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Scottish independence white paper prioritises postal renationalisation

Friday, November 29th, 2013

The Scottish government has pledged to return Royal Mail’s Scottish operations to public ownership if Scotland votes for independence from the UK next year.

Ahead of next September’s referendum, the ruling Scottish National Party issued a white paper this week laying out its plans in the event that people in Scotland vote to separate from the United Kingdom for the first time since 1707.

Among its plans was the reversal of postal privatisation, which took place last month as about 60% of Royal Mail was floated on the London Stock Exchange.

Bringing the national postal service back into public ownership in Scotland would mean “guaranteeing the quality of service that all parts of our country currently enjoy”, the Scottish government said.

The SNP said Royal Mail’s privatisation had been imposed on Scotland despite being opposed by its elected MPs in Westminster, and that in recent years there has been a reduction in the number of post offices in Scotland, while postage rates have increased with “high” parcel delivery charges introduced in rural areas.

It said: “The Scottish Government disagrees with the recent privatisation of Royal Mail. It presents a threat to the Universal Service Obligation which is of vital importance to rural communities. This Scottish Government plans to bring the Royal Mail back into public ownership in an independent Scotland.”

The return of Royal Mail to public ownership is seen as a key priority for the Scottish government to support rural communities.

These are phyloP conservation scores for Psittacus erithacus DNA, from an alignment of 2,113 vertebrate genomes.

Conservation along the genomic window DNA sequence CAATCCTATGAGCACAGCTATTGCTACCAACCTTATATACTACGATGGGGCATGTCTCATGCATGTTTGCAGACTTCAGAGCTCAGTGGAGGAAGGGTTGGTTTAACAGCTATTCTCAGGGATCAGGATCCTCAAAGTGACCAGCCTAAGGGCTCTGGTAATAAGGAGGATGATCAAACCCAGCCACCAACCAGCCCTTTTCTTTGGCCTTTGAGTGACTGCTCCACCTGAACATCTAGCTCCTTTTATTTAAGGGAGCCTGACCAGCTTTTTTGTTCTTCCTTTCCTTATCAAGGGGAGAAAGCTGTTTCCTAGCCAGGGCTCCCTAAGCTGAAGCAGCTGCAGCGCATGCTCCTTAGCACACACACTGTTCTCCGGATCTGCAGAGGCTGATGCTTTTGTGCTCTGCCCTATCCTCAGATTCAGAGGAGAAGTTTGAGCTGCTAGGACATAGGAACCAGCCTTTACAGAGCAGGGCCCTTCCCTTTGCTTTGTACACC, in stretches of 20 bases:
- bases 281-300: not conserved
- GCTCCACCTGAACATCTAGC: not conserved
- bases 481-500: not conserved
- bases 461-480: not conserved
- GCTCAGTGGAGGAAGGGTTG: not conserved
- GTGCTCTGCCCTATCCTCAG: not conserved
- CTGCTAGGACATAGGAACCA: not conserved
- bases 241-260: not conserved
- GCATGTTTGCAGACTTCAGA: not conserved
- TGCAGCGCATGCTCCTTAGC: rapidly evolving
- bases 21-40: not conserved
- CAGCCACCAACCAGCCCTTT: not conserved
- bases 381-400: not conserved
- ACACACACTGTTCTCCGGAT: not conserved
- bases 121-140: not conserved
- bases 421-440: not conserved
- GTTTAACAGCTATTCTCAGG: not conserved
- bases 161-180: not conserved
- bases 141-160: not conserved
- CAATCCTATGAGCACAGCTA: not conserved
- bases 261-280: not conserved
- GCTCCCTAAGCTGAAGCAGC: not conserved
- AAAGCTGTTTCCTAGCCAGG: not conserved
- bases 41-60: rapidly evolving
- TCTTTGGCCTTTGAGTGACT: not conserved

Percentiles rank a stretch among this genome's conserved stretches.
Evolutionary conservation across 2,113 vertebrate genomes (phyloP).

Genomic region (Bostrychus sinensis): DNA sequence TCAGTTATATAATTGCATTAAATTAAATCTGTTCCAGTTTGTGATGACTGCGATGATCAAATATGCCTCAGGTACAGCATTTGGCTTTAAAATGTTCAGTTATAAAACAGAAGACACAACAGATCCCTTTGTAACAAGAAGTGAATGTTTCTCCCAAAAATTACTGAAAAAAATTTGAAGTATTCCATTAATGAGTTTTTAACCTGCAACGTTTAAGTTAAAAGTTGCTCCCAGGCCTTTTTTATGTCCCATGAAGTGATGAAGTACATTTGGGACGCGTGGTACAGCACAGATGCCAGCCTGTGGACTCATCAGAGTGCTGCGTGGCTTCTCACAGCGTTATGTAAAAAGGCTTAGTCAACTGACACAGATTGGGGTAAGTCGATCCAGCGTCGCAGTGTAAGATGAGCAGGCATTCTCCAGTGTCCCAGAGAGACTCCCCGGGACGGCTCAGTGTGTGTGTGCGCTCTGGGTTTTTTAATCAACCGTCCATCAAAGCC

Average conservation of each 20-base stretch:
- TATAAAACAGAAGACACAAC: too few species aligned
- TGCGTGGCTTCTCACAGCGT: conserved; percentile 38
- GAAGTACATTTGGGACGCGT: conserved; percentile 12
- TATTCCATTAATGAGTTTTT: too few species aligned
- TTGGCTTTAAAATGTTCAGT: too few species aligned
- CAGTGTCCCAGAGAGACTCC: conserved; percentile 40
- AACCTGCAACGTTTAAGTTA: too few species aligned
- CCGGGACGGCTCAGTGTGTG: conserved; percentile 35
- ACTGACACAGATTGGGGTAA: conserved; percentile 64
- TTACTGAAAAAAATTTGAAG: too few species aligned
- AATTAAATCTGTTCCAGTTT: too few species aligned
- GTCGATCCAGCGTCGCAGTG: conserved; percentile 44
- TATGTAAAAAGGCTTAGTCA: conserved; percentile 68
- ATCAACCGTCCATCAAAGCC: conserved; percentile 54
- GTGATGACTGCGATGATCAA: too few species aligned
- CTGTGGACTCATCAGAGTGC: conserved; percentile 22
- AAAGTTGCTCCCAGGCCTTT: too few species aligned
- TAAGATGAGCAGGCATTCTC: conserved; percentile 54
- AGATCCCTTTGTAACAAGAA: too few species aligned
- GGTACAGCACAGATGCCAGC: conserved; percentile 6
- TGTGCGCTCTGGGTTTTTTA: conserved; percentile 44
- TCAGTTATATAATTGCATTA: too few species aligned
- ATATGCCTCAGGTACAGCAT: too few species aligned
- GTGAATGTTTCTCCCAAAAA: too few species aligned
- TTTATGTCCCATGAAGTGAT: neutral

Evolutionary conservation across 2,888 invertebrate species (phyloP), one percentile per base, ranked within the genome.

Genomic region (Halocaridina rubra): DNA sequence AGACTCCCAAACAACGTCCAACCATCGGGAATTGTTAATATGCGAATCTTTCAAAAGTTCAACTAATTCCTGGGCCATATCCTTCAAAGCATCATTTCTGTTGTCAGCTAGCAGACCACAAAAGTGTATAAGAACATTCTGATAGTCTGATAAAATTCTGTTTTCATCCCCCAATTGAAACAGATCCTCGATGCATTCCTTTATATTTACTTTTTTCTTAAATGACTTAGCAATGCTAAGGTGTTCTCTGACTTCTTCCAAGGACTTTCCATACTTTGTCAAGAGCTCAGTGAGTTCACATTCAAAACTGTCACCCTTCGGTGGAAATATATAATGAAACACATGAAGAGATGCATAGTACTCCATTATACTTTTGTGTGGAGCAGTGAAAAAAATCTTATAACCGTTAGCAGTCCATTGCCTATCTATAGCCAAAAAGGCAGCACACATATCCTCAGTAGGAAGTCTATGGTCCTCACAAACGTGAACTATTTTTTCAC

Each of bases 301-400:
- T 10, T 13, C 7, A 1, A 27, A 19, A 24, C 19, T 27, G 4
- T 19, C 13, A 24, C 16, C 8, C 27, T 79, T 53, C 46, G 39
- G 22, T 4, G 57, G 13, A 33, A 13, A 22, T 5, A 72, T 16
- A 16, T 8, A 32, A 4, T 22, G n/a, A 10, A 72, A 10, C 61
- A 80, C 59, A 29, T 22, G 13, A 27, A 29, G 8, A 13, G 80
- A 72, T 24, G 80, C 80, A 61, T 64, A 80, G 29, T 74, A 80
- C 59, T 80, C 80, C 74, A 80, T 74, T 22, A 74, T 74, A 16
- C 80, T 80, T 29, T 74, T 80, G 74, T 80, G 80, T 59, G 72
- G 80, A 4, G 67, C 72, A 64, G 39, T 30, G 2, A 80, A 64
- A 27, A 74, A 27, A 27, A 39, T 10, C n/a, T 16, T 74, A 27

The SNP said under independence, regulation of mail in Scotland would be in the hands of the Scottish Parliament, transferring from Ofcom to a Scottish regulator, promising “fairer prices” across all of Scotland in rural and remote areas, “especially for parcel services”.

The Scottish government said it would look to match the current UK requirement for a six-day-a-week mail delivery service in an independent Scotland.


According to the SNP white paper, the Party would bring Royal Mail back into public ownership under independence after 2016, assuming it is re-elected.

Renationalisation would be a complex matter to achieve given the state of the company and its ownership by a broad number of institutions and retail investors since October’s IPO.

The SNP accepted in its white paper that it would need to negotiate with the UK government how much of the current public sector stake in Royal Mail would go to Scotland, and then establish a new publicly-owned postal service.

“Costs arising from this process will also require negotiations with Westminster, recognising that it proceeded with the sale of Royal Mail after the Scottish Government had made clear our intention to bring the mail service in an independent Scotland into public ownership,” it said.

Post Office Ltd, which has remained in public ownership after splitting from Royal Mail Group last year ahead of the IPO, would see a share inherited by Scotland on independence, the SNP said.

The white paper pledged a greater use of Scottish post offices for the provision of government services, which would increase foot flow for subpostmasters and provide more efficient public services to local customers, it said.

The UK Government is allowing the referendum on Scottish independence to take place on 18th September, 2014, but is campaigning against independence.

The UK’s Scottish secretary Alistair Carmichael said this week that the Scottish Government’s plans within the white paper were merely a “wish list”, and provided no ideas on how much independence would cost. The “no” campaign has claimed that there would be significant funding and technical challenges to setting up a Scotland-only postal service, with Scottish business suffering as a result.

If a majority of the Scottish people vote in favour of independence, the separation of the country from the rest of the UK would be carried out by negotiations between the two governments.

Royal Mail employs about 12,500 people in Scotland, delivering about 4.5m mail items to 2.5m addresses six days per week.

Source: Post&Parcel/Scottish Government/UK Government

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